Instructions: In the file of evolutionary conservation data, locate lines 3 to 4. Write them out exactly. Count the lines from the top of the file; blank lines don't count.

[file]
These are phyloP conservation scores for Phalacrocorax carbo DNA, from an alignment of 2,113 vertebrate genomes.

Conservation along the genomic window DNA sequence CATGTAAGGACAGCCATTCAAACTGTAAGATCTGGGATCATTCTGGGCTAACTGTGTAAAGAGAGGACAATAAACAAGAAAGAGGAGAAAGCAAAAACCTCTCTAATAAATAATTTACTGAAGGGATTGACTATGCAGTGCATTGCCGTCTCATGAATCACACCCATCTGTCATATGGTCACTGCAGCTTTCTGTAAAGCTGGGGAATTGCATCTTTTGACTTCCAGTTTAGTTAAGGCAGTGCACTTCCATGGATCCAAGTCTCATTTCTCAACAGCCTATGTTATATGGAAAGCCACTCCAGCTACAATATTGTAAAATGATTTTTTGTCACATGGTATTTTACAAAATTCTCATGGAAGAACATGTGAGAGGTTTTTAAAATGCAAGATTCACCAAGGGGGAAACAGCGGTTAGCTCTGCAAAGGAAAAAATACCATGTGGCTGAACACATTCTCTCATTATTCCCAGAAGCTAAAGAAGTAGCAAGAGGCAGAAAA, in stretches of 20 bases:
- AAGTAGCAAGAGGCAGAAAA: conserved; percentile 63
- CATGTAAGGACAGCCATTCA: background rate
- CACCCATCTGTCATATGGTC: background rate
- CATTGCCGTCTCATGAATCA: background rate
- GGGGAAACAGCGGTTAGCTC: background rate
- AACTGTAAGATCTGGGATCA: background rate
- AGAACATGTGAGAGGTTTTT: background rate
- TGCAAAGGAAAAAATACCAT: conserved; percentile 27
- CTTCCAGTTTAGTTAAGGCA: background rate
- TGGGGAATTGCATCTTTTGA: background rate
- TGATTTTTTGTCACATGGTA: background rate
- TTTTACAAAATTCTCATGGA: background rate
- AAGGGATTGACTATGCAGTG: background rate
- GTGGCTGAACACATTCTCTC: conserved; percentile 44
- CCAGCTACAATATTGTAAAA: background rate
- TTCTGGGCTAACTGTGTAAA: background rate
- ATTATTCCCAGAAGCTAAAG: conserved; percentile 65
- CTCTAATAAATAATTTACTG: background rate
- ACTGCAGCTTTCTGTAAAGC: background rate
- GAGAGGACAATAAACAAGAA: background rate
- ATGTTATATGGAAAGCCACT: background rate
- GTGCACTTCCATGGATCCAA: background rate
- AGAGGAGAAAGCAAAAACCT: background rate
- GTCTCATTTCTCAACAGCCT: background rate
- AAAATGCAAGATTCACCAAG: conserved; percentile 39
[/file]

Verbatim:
- AAGTAGCAAGAGGCAGAAAA: conserved; percentile 63
- CATGTAAGGACAGCCATTCA: background rate